NANOG:RE: [outages] News item: Blackberry services down worldwide
Gabriel.McCall at thyssenkrupp.com
Thu Oct 13 14:21:57 CDT 2011
ActiveSync on Android allows corporate to force compliance with security policy and allow remote wipe. User cannot complete the exchange account setup without permitting the controls. If the user doesn't agree their sync isn't enabled. Moreover, if corporate requirements change sync is disabled until you approve again. That seems like it covers all the bases to me.
Sent from my Verizon Wireless Phone
From: Andrea Gozzi <mls at vp44.net>
To: Jamie Bowden <jamie at photon.com>, Christopher Morrow <morrowc.lists at gmail.com>, Jay Ashworth <jra at baylink.com>
Cc: NANOG <nanog at nanog.org>
Sent: Thu, Oct 13, 2011 17:02:53 GMT+00:00
Subject: Re: NANOG:RE: [outages] News item: Blackberry services down worldwide
Can't but agree with Jamie.
The ability to centralize management for all Blackberry users and _force_
them to comply with company policy (it's an investment bank) saved us lot
of hassle when, and it happens regularly, people lose their handsets.
Otherwise, it would be all unencrypted, unmonitored and unprotected access
points to customer's private data.
Some of our representatives recently switched to iphones, but nobody from
management will ever be allowed anything than a Blackberry.
On 10/13/11 5:55 PM, "Jamie Bowden" wrote:
>> -----Original Message-----
>> From: Christopher Morrow [mailto:morrowc.lists at gmail.com]
>> Sent: Thursday, October 13, 2011 11:36 AM
>> To: Jay Ashworth
>> Cc: NANOG
>> Subject: Re: [outages] News item: Blackberry services down worldwide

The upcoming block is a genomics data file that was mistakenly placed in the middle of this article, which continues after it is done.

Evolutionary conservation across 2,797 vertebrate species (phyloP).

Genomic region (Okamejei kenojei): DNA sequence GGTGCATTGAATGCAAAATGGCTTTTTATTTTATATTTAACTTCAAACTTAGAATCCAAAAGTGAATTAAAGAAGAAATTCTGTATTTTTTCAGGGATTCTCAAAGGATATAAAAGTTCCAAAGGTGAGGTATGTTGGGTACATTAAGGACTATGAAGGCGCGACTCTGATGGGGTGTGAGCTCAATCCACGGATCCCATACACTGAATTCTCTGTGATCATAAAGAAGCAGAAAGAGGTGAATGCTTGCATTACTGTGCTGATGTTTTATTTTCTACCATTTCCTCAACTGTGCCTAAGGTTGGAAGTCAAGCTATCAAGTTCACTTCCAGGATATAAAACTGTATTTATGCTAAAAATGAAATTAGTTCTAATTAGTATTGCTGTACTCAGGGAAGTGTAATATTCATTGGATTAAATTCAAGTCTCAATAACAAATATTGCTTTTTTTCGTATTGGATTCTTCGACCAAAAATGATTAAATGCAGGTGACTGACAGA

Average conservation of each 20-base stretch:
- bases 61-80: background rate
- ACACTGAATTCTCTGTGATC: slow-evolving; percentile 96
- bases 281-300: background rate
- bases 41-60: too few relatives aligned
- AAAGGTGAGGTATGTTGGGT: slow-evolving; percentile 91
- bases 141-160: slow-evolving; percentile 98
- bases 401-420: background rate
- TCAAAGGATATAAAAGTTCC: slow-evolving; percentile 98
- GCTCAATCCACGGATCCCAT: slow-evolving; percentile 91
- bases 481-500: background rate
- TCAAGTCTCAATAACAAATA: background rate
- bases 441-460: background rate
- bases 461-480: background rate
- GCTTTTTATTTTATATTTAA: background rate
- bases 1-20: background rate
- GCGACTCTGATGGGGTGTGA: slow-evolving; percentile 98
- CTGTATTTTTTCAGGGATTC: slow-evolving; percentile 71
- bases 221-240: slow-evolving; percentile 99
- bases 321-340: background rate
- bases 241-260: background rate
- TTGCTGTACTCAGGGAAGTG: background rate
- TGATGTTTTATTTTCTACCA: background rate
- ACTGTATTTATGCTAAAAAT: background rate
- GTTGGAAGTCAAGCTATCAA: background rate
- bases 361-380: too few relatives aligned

>> On Thu, Oct 13, 2011 at 11:13 AM, Jay Ashworth
>> > ----- Original Message -----
>> >> From: "Jamie Bowden"
>> >> Someday either Google or Apple will get
>> >> off their rear ends and roll out an end to end encrypted service
>> >> plugs into corporate email/calendar/workgroup services and we can
>> >> gladly toss these horrid little devices in the recycle bins where
>> >> belong.
>> > I'm fairly sure K-9 does GPG, at least for the email
>> plus normal mail + k9 will do TLS on SMTP and IMAP... or they both do
>> with my mail server just fine. (idevices seeem to also do this well
>> It's possible that the 'encryption' comment from Jamie is really about
>> encrypting the actual device... which I believe Android will do, I
>> don't know if idevices do though.
>As of 2.3[.x?] (can't remember if it's a sub release that intro'd this),
>Android devices can be wholly encrypted, though I don't know if they are
>by default. All these kludges are great on a small scale, but the BES
>does end to end encryption for transmission, plugs into Exchange, Lotus,
>Sametime, proxies internal http[s], and lets us manage policies and push
>out software updates from a central management point. When it works,
>it's also scalable, which matters when you have thousands of devices to
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